Because of my ill-health spell, I missed out on the reception of Elizabeth Boe as our latest Associate. Elizabeth works for The Episcopal Church on the YASC and EVIM programs that send missionaries abroad. She stayed behind a few days after the missionaries left last Sunday.
Elizabeth holding her newly-received Associate cross in her hand.
If you're considering becoming an Associate (it's easier than most think), get in touch with Br. Josép Martinez-Cubero.

One of the YASC'ers (the younger missionaries), Mitchell, wrote about his monastery experience on his blog.

This past Monday, Mr. Max Esmus arrived for his two-week aspirant visit. Aspirants have been in conversation with our Vocations Minister for a while and have decided with him that it is time to try on the monastery life for size. An aspirant gets a cell in the enclosure and lives with the community as one of its members. It helps the aspirant to get real about the attraction of the monastic life and it helps the community discern if there might be a "good fit." Max is Music Director at Grace Church In Haddonfield and Artistic Director at Haddonfield Center and School for the Performing Arts. We promise we like him for more than his great skill at playing the organ ;-). As a matter of fact, part of the aspirant visit experience for him is to live away from keyboards for a while.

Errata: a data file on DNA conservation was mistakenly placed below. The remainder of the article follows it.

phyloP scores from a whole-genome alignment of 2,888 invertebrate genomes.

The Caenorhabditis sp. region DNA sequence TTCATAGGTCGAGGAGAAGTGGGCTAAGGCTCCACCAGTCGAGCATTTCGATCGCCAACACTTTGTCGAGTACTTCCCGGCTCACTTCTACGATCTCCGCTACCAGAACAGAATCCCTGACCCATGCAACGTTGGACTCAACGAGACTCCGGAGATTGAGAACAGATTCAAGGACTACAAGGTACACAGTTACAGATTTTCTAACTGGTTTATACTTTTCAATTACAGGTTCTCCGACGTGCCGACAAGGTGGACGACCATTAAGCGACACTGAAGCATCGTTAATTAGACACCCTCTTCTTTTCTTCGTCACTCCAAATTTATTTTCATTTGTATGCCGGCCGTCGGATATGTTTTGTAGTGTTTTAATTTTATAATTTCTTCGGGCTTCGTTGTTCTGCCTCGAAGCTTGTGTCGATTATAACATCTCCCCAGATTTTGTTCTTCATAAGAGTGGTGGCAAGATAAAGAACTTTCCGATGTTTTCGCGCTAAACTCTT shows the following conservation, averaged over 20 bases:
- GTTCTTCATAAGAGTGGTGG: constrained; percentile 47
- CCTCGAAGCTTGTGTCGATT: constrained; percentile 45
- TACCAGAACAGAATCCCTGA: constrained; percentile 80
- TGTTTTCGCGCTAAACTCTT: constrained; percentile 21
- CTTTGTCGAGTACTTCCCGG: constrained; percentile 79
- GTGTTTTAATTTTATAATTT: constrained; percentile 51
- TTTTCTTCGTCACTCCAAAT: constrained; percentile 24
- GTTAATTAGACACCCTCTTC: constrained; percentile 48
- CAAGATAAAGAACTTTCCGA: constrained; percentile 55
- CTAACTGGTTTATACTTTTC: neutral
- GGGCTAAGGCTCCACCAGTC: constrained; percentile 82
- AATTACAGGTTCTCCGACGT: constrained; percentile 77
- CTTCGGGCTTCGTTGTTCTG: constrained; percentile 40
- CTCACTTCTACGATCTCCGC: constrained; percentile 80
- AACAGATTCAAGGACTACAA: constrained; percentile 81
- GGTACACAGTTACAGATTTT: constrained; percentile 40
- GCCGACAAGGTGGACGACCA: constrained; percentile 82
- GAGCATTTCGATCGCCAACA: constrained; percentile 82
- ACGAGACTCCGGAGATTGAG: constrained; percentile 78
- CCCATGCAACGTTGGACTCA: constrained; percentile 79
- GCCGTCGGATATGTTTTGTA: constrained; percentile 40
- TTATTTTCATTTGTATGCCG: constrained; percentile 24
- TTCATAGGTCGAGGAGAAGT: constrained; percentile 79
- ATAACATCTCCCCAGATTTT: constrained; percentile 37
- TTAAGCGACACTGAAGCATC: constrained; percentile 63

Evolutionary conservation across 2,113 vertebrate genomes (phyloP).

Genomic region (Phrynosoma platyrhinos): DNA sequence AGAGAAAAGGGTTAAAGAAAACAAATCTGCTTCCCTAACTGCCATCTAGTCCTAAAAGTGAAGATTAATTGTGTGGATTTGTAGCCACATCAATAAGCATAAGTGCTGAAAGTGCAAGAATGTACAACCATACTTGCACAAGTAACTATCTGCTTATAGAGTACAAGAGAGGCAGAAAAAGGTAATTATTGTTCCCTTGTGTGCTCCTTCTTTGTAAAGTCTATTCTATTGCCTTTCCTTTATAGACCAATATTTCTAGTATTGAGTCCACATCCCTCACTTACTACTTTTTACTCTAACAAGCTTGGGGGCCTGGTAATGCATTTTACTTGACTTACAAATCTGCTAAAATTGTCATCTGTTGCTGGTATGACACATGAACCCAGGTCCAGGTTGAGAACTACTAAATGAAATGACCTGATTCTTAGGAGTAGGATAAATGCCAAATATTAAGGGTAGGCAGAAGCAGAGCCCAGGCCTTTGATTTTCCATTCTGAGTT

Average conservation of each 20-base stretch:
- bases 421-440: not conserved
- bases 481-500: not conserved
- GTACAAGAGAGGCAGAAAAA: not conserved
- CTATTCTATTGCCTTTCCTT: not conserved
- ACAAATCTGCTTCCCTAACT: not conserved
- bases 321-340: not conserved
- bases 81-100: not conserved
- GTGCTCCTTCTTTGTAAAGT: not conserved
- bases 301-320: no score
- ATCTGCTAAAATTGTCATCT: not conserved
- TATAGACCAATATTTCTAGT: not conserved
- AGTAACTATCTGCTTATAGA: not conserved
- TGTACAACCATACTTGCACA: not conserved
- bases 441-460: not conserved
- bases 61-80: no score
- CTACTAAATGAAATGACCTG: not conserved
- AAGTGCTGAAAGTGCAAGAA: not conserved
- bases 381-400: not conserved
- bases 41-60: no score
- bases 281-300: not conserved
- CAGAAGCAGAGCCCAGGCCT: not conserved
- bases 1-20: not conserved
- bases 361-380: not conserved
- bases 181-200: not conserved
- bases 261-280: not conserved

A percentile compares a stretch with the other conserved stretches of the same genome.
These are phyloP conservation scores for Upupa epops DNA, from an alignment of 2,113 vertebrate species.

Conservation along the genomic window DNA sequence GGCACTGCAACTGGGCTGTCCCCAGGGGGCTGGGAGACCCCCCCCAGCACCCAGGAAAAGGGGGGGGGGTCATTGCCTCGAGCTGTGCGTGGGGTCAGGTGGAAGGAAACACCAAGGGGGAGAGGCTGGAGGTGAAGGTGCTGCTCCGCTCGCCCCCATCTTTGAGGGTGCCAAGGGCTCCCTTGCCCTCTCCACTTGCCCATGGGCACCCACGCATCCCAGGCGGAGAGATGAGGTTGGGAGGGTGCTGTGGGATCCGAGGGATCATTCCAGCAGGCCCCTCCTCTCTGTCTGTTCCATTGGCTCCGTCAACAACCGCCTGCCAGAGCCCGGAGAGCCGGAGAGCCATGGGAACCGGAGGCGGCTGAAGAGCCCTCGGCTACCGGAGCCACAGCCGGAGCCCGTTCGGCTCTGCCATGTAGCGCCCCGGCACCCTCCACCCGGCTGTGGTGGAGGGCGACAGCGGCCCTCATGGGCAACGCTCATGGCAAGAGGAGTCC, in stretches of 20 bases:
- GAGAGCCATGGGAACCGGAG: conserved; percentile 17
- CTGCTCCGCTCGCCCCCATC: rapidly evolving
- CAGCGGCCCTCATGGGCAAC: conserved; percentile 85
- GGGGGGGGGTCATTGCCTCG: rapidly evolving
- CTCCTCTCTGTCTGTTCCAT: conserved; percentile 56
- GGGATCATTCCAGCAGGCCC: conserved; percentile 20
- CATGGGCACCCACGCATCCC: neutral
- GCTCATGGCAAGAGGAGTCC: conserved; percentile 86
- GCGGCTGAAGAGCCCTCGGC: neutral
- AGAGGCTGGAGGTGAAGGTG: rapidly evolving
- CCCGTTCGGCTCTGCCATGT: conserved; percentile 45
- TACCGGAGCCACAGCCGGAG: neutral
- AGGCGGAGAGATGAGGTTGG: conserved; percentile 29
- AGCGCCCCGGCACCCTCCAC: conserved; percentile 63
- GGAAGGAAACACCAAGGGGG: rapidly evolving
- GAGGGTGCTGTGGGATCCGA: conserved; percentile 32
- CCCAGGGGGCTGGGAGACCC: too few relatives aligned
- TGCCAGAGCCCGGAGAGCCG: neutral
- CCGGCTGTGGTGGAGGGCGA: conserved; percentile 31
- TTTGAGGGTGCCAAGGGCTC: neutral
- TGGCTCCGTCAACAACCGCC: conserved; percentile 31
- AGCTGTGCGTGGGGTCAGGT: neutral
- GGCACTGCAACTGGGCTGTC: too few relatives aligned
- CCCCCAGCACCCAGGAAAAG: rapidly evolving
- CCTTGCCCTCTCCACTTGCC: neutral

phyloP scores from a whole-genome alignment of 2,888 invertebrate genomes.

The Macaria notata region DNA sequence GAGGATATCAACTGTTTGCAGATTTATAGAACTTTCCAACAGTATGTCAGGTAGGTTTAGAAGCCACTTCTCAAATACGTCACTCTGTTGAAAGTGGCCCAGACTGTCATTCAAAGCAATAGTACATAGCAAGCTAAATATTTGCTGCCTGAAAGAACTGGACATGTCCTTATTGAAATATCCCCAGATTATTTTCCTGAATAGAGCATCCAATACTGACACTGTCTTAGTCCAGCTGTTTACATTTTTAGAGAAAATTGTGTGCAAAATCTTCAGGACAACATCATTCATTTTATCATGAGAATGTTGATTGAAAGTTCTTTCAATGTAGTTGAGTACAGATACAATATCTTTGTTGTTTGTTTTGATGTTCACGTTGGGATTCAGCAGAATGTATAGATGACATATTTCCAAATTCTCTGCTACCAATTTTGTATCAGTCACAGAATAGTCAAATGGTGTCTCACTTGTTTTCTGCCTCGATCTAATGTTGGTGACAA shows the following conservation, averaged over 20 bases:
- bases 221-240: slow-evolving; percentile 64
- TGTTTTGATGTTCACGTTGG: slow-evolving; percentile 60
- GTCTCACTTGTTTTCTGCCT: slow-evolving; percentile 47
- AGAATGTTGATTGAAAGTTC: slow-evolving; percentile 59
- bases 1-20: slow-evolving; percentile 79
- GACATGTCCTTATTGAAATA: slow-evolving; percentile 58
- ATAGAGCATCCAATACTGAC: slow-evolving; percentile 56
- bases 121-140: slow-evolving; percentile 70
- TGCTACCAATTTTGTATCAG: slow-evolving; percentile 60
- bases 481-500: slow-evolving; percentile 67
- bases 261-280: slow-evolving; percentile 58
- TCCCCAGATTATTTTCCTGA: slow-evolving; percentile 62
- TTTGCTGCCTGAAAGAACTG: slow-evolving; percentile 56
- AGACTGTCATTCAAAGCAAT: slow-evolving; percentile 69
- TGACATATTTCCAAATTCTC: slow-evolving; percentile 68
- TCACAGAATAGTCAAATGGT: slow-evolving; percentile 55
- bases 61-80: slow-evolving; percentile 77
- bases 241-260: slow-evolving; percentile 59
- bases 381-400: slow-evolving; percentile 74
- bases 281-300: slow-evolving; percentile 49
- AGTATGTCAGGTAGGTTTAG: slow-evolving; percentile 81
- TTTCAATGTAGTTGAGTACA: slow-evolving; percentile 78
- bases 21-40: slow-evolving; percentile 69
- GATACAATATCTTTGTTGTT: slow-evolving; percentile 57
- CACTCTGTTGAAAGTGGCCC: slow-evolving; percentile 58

Top: a picture from September 2016 when Br. Josép (left) and Max Esmus (right) gave a recital at St Alban's Church in Washington DC as a Capital Campaign benefi; Bottom: the sister picture taken this Sunday.